My only disagreement with the curriculum is that I believe the technical and vocational tracks can be equally as appropriate for college preparation as the "college prep" track. Colleges are increasingly looking for more hands-on experience. I have no intention of going back and purchasing the course guides, because we will continue what we have done for the last several years of selecting appropriate materials and subjects to create a core curriculum based on Aidan's goals (For my Catholic friends and readers, we are working through the Lifework text this year and quite liking it for this purpose!).
I have no relationship with Catholic Heritage Curricula, this is just my humble opinion of a way to provide a little direction in an area that Montessori families are left on their own due to a lack of published materials and being in an increasing minority among their homeschooling peers. Maria Montessori wrote very little other than a description of the planes of development beyond the elementary years. The adolescent and secondary programs in existence were created by more modern scholars attempting to do in the schools what I am attempting at home.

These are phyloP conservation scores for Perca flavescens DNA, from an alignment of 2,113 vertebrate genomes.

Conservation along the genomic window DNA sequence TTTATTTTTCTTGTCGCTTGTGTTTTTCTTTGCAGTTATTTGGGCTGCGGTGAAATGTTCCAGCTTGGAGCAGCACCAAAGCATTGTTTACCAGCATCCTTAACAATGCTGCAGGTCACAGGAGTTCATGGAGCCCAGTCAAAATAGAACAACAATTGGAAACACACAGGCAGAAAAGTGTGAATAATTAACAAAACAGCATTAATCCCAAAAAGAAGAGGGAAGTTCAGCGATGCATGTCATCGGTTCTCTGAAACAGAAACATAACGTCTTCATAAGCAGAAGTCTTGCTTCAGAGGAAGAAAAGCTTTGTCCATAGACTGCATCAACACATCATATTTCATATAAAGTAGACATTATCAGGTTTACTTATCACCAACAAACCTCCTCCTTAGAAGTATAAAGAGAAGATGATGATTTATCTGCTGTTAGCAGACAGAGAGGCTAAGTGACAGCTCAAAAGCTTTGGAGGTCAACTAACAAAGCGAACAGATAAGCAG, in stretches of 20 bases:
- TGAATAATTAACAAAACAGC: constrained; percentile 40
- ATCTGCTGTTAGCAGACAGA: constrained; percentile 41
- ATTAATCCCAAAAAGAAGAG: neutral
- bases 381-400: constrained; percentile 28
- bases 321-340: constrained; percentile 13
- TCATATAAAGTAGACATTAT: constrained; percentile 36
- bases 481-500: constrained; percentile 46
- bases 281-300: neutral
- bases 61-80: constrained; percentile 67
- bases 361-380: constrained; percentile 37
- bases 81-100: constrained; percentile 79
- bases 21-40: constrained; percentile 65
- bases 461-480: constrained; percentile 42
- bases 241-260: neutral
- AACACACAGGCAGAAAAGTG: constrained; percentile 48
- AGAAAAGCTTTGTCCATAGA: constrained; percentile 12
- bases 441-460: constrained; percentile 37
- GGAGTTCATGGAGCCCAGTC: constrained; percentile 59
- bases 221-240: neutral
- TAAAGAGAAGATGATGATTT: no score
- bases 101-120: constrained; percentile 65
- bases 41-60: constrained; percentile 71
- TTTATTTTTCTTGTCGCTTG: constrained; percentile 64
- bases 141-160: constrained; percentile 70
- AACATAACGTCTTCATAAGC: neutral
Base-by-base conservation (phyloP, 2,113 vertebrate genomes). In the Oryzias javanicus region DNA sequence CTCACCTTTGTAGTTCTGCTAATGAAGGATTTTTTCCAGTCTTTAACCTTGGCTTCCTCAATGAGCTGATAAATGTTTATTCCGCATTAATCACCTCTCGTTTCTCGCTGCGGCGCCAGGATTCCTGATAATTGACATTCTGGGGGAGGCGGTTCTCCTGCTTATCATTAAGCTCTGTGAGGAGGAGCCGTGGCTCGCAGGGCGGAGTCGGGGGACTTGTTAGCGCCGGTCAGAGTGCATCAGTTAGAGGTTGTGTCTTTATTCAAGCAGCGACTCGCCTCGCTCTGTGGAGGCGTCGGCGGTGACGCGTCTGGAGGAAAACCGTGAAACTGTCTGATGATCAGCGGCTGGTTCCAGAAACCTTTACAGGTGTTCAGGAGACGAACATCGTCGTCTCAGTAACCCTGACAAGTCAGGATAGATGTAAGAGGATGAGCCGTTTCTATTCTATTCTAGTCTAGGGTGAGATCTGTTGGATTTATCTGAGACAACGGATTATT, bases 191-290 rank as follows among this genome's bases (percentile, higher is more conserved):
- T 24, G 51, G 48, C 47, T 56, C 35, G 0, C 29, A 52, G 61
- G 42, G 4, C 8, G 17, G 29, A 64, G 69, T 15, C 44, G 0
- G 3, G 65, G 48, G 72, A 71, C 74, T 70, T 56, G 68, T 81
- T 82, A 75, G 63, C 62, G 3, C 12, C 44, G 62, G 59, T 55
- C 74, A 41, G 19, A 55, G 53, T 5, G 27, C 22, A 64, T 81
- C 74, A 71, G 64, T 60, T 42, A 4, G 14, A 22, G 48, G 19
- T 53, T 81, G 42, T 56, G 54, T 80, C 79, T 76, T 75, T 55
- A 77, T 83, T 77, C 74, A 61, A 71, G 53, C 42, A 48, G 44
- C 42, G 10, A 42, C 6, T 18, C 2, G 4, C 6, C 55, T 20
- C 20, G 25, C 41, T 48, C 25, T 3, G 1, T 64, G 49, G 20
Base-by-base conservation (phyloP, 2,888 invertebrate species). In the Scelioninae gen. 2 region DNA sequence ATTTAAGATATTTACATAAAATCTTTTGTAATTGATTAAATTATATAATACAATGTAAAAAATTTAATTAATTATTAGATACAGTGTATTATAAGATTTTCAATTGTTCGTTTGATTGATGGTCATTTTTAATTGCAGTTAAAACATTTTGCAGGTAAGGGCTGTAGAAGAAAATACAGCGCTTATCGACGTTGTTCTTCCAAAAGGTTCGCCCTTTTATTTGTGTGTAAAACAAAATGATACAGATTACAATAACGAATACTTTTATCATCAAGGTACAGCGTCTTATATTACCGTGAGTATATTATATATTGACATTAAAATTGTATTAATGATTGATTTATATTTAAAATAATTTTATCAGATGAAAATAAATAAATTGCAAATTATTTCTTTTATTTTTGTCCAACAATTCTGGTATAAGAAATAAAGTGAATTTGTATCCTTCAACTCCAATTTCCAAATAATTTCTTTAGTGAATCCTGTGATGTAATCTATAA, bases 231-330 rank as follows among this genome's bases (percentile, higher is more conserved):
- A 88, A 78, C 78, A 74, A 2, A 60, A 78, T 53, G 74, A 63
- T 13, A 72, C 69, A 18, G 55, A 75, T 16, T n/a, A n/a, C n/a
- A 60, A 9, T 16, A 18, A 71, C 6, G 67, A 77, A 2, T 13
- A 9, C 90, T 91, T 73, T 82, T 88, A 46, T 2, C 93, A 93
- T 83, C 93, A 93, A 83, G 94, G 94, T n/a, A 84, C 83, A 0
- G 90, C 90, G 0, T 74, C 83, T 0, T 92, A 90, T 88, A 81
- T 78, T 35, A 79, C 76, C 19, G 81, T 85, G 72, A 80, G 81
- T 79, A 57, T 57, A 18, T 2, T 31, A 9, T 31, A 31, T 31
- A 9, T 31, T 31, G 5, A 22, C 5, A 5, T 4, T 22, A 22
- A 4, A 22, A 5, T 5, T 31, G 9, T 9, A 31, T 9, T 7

We have floundered a bit as Montessori homeschoolers through middle school attempting to find a balance between academic progress, community collaboration and involvement, and self vs. teacher direction. At many times I have been tempted to abandon Montessori completely in the later years. Unfortunately, I find the more I abandon it for the older ones the more I abandon it for the younger ones. A tension is created between what I know to be ideal and simply surviving such a broadly mixed group of needs. I guess middle school had as many growing pains for me as a teacher as it did for Aidan as a student...maybe more!
One cornerstone of Montessori is the prepared environment and another is the preparation of the teacher. In absence of formal preparation or materials in this area, I am grateful that others have fought ahead of me in providing a student-led educational approach even if they don't know they are doing it in a Montessori way!
Are you homeschooling or planning for a high schooler using the Montessori method? I would dearly love to hear from you! Leave me a note and share your wisdom!